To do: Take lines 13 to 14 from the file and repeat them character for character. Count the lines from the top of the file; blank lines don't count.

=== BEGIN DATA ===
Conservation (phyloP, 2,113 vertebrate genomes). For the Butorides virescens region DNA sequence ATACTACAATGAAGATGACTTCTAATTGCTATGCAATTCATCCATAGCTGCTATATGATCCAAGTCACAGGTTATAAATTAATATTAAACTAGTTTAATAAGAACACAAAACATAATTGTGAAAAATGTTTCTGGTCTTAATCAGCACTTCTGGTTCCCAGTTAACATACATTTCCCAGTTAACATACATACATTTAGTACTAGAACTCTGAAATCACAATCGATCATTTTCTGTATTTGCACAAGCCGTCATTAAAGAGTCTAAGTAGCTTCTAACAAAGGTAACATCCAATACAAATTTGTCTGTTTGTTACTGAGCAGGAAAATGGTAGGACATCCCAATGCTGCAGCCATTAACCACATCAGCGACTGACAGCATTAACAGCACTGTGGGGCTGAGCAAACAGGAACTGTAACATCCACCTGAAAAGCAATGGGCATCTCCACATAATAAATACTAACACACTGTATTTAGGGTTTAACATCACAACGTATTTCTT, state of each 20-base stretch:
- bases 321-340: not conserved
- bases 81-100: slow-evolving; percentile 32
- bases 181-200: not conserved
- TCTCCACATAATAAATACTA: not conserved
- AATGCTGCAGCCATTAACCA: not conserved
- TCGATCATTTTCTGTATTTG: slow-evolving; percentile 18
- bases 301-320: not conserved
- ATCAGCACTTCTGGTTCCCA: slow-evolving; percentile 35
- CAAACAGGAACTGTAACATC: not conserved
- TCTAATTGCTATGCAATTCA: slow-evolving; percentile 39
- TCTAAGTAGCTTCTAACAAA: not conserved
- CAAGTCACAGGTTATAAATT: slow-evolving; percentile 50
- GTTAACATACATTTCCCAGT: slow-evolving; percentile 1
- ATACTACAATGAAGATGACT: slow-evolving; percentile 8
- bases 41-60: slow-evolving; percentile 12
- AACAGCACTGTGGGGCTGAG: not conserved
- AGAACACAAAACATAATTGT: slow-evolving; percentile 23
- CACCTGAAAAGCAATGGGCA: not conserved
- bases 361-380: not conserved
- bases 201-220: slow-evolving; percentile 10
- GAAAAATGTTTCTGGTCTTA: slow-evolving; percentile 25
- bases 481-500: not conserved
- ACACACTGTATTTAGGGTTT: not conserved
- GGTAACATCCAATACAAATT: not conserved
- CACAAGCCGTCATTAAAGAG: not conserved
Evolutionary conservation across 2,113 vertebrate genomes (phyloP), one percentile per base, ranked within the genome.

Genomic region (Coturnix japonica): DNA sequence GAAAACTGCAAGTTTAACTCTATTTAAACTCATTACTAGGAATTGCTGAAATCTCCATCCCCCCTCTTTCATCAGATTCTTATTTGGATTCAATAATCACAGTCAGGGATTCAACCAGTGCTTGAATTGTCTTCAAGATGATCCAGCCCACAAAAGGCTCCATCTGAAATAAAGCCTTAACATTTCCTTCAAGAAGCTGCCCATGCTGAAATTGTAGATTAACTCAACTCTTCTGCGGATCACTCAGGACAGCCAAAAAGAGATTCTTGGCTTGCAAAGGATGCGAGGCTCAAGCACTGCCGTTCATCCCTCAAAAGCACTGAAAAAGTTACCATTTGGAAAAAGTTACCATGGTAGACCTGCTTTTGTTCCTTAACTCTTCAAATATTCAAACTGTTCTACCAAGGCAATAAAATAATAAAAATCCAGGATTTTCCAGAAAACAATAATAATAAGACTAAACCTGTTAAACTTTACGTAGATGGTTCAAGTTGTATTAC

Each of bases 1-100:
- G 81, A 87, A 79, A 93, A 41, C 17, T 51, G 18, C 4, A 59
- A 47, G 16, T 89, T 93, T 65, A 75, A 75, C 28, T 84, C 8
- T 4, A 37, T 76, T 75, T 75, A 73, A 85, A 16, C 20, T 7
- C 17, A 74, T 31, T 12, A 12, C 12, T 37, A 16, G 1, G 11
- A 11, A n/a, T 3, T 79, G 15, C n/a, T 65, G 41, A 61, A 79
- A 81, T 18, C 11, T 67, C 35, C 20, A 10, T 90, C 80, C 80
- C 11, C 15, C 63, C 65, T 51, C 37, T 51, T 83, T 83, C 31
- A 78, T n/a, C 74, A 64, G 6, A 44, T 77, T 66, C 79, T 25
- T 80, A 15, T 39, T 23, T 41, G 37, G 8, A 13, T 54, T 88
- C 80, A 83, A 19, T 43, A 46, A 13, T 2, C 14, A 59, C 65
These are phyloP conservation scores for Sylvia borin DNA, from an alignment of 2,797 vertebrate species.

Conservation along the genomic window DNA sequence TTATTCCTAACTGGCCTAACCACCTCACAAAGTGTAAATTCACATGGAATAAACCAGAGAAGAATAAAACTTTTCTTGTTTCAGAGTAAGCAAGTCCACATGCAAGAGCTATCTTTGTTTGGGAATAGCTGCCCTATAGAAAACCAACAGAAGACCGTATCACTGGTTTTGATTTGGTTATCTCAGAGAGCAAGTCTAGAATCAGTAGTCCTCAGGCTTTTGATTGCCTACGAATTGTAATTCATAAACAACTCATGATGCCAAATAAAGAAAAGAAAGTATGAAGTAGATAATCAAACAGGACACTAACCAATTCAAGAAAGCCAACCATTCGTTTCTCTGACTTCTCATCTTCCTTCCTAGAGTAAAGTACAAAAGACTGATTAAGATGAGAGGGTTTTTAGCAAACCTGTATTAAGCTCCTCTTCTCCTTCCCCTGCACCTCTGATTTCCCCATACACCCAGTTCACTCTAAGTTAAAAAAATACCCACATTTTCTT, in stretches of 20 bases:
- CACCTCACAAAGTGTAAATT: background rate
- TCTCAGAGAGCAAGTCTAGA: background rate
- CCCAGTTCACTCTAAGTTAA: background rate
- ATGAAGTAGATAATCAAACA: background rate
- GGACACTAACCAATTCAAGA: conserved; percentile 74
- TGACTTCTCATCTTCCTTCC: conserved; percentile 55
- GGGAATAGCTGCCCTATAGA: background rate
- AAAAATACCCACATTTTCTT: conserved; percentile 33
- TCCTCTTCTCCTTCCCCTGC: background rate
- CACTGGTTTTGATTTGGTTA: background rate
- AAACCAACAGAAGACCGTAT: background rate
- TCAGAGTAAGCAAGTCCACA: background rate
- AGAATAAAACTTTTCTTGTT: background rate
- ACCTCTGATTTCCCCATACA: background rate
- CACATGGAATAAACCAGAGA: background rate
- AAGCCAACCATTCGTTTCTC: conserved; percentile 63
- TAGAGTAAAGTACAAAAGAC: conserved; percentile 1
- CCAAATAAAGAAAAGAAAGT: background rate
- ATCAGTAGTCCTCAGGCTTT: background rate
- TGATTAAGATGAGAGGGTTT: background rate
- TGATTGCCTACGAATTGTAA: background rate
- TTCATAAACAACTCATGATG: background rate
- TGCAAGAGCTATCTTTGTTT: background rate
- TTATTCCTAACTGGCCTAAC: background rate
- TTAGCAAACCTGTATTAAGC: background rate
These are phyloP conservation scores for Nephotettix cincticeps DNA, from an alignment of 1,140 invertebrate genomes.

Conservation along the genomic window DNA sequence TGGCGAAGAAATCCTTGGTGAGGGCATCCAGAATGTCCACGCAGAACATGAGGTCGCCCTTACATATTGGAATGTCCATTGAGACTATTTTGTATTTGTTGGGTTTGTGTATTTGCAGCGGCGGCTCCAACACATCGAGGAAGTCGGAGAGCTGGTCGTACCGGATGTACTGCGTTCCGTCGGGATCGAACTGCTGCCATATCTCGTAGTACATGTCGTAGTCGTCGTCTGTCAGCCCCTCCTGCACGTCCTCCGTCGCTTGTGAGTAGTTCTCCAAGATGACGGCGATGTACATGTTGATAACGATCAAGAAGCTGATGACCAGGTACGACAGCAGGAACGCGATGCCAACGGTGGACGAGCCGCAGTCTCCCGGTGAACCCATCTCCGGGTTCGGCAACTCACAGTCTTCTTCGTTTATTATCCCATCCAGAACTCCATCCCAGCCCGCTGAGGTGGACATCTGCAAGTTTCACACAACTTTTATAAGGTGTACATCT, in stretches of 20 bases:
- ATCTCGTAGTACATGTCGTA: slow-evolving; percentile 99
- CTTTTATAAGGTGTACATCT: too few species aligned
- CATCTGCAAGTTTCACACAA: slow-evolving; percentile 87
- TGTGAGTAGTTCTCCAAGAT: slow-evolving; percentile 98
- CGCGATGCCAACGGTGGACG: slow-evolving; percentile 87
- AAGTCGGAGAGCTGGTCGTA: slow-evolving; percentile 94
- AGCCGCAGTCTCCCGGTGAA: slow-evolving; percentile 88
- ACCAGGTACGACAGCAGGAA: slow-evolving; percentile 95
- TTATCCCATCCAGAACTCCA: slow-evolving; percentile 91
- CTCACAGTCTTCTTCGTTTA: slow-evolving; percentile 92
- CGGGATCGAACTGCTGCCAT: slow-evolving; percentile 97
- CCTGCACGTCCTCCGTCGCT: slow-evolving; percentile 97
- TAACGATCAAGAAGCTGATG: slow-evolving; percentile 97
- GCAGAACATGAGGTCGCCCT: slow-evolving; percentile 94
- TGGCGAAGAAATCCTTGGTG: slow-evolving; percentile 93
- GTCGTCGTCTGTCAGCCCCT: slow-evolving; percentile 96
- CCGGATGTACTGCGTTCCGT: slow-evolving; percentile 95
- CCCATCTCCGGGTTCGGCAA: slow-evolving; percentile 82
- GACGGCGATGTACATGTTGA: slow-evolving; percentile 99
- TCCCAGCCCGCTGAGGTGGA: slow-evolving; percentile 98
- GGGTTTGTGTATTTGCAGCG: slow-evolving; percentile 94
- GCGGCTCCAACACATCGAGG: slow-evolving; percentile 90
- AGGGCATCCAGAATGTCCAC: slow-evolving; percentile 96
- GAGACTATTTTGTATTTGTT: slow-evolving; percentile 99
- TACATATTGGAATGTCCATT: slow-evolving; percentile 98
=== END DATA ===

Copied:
- CAAGTCACAGGTTATAAATT: slow-evolving; percentile 50
- GTTAACATACATTTCCCAGT: slow-evolving; percentile 1